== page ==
Northern Transmissions interviews the affable Pink Mountaintops main man Stephen McBean. Their album Get Back drops April 29th on Jagjaguwar.
Northern Transmissions: Your move to Los Angles seems to have had an influence on some of your songs on Get Back. Can you talk about how it influenced your writing?
Stephen McBean: It had a really big influence. Joe Cardamone, who produced the album, is an LA guy. Pretty much everyone who worked or played on the album is from LA. It is one of those places that everyone kind of loves or hates. The place really is kind of magical; it has such a strong history and culture of music and film-making. Also, the city is definitely not hell-bent on re-inventing itself. I mean, you can look around and see places like Sunset Sound and the Capital Records building that are still around. It’s pretty cool that those places are still around.
NT: There are definitely a couple of bangers on the album, were you kind of itching to get back and play some more heavy stuff?
SM: I think there was definitely some wanting to play more heavy music. But again, living in LA and the history of the city really helped bring out that sound. Also, meeting Joe also inspired me quite a bit. However, I also enjoyed the minimal stuff as well. I enjoy and am quite happy to play with different musicians who are into playing different styles. Some of the songs on the album were written five years ago, so there were definitely a few different inspirations in there. I was lucky. So many musicians lived in the area and came in and added these cool parts. Joe really pushed me at times — on the song “Ambulance City” he told me to sing like a 21 year old, so I did, and really enjoyed it. Lol.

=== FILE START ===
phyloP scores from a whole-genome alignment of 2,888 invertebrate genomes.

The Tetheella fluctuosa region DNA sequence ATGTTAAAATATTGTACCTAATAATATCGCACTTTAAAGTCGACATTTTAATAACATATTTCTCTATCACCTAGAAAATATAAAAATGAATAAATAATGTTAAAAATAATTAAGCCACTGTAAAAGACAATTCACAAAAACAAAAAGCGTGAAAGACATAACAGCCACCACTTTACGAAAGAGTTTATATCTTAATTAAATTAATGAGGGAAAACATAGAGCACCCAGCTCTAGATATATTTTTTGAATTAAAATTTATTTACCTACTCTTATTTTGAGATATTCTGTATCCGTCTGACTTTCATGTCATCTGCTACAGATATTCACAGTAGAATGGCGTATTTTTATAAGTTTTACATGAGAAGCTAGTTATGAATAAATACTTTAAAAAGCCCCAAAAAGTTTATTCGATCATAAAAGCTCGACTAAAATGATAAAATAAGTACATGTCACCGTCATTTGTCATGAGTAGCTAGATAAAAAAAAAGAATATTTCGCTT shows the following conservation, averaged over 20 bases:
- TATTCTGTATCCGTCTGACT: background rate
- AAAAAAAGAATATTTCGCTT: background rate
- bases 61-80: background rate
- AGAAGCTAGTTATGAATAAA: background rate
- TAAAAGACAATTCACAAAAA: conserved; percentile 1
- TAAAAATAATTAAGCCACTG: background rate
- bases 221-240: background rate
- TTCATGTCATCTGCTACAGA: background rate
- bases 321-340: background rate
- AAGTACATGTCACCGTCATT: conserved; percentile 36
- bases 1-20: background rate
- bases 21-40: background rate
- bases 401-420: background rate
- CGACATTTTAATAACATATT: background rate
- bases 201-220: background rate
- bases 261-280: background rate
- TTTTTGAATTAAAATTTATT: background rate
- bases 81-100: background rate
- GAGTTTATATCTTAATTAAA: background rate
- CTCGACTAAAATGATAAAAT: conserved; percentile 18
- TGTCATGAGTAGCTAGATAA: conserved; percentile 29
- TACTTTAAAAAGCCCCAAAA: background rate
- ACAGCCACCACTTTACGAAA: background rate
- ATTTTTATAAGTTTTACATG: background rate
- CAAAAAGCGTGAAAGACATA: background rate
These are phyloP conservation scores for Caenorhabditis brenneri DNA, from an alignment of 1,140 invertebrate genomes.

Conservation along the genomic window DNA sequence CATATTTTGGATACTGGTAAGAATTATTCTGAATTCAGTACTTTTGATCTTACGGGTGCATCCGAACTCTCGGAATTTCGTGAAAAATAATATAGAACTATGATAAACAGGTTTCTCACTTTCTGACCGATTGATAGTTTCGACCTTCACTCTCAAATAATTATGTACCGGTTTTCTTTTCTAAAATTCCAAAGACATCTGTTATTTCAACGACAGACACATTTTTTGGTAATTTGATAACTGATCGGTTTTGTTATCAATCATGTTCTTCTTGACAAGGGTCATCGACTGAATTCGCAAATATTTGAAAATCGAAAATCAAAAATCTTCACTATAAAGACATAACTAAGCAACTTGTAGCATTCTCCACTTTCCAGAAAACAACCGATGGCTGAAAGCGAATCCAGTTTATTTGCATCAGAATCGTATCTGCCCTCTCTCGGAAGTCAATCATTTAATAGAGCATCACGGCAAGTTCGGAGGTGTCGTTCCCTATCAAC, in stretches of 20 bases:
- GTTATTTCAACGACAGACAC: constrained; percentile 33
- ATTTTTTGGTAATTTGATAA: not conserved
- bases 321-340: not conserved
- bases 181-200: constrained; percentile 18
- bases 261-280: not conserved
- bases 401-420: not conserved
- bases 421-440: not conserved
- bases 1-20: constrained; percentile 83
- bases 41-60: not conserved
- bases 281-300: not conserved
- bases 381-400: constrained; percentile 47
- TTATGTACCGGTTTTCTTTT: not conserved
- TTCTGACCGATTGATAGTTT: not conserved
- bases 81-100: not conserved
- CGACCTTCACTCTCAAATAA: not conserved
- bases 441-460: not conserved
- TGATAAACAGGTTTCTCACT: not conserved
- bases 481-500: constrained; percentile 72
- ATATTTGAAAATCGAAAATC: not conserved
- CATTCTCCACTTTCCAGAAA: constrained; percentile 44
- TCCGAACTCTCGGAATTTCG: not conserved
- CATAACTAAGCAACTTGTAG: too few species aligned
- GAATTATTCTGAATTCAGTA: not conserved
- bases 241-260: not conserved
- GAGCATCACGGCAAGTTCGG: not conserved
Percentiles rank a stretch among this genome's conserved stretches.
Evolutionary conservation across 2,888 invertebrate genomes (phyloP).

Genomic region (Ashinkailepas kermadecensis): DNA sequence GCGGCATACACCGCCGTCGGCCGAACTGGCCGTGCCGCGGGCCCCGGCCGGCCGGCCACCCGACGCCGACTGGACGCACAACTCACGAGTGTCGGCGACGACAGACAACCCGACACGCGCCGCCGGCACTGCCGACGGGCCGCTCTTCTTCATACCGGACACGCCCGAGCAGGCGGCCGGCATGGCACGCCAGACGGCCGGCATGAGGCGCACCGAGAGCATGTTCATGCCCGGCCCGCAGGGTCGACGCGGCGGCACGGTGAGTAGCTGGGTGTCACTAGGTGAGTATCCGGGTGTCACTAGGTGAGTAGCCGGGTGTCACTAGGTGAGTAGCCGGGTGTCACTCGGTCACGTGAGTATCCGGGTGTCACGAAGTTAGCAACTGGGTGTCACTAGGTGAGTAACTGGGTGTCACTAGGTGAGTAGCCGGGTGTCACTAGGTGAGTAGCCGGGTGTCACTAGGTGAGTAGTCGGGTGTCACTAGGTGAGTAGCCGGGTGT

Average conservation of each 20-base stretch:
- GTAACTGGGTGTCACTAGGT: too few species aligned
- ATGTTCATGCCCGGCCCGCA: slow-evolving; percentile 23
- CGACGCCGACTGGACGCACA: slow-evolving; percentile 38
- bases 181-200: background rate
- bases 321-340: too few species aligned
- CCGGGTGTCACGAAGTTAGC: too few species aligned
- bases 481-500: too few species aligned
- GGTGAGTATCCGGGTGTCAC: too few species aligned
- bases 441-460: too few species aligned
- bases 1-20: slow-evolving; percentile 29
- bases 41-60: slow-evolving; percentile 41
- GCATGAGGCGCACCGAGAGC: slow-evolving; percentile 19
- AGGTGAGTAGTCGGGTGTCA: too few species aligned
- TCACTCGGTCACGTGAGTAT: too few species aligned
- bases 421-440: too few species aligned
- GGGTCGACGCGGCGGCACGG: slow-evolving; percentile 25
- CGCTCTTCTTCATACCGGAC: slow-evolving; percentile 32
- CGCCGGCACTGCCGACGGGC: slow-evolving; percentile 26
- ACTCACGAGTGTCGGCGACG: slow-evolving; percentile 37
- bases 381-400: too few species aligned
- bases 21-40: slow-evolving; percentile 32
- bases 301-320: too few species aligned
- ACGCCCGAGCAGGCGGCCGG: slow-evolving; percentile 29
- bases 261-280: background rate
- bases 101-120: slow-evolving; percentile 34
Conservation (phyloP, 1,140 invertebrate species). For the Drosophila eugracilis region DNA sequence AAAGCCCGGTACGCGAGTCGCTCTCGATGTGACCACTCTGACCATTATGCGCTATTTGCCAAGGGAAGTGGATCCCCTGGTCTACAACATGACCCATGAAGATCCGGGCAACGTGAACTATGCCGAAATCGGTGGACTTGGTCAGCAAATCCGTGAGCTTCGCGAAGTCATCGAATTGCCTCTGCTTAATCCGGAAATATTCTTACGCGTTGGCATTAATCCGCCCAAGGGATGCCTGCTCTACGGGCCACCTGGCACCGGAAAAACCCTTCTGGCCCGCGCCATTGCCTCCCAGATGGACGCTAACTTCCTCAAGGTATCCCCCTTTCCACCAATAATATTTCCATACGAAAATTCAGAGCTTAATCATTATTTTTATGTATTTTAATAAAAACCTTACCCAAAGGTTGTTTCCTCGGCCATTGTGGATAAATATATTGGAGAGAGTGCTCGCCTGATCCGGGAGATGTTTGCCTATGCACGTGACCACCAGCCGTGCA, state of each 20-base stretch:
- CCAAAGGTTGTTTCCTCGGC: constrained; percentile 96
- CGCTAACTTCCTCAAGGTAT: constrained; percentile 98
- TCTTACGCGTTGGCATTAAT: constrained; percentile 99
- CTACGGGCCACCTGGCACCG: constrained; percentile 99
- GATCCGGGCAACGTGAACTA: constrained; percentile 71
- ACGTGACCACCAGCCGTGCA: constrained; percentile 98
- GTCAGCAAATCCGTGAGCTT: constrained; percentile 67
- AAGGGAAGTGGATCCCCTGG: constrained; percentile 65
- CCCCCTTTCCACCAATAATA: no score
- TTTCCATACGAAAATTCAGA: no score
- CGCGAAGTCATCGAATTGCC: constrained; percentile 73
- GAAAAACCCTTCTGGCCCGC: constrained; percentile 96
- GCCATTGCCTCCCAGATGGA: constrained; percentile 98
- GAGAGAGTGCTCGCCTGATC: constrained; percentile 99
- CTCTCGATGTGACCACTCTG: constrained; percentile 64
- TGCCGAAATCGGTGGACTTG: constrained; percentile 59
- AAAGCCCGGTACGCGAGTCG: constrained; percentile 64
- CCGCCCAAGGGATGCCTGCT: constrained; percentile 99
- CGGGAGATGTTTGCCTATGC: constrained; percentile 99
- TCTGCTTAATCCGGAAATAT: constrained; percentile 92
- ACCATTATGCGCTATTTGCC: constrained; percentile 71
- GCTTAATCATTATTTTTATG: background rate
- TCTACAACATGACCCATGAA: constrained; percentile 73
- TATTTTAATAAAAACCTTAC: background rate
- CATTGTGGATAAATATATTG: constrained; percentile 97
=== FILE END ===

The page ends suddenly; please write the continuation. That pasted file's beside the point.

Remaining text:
NT: What took so long to get a new Pink Mountaintops’ album out?
SM: It’s been five years since the last Pink Mountaintops’ album. We really toured the last album for a very long time. After that, The Black Mountain album came out. I became so busy with writing that record and playing shows. When it was time to make Get Back, everything really kind of clicked. The album just gelled. The timing really worked out well and everything kind of fell into place.
NT: The Motorcycle Shop owned by Michael Barragan (Plexi) also played a big part in the recording of the album, how so?
SM: It’s weird because when you are making a record, people seem to always drop by. They will want to see the studio and all the equipment, listen to the mixes. The shop was next door and all these motorcycles and bikers were there. It was cool. It turned out a number of them were Black Mountain fans. At first, they were quite surprised with how the songs sounded but I think they kind of dug it. It’s kind of funny, to Black Mountain fans the album sounds kind of soft and vice-versa for fans of Pink Mountaintops.
NT: Getting back to part of one our previous questions, you had quite a number of well-known musicians working on the album. Did you have an idea beforehand that you wanted most of those people to play certain parts?
SM: I wanted to have a band that was pretty much the initial group, but part of it really came down to who was available at the time. Annie was available because she was around the studio. J Mascis was in town doing a show. I had played for him for a show of his one night, and the next night we had lunch and I asked him to play some guitar on the album, he said sure. He was totally down with it. I had asked him beforehand if he wanted the chords, he said “Nah.” He just came in and wailed — it was really great. J and I go back, we’ve done some touring together.
NT: You worked with Annie Hardy (Giant Drag) on the video for “North Hollywood Microwaves.” It’s a pretty dynamic video. Were you part of the concept or did you give her complete control?
SM: She asked if she could make a video for the song. I said, yeah, of course. I was in Seattle and I filmed myself dancing and sent her the footage. She put it all together, the whole thing kind of came from Space, Lol.
NT: Which five albums are still inspiring you these days?
Big Star – Third/Sister Lovers
The Velvet Underground – The Velvet Underground & Nico
The Rolling Stones – Sticky Fingers
The Beatles – Rubber Soul
Nina Simone – Live in Paris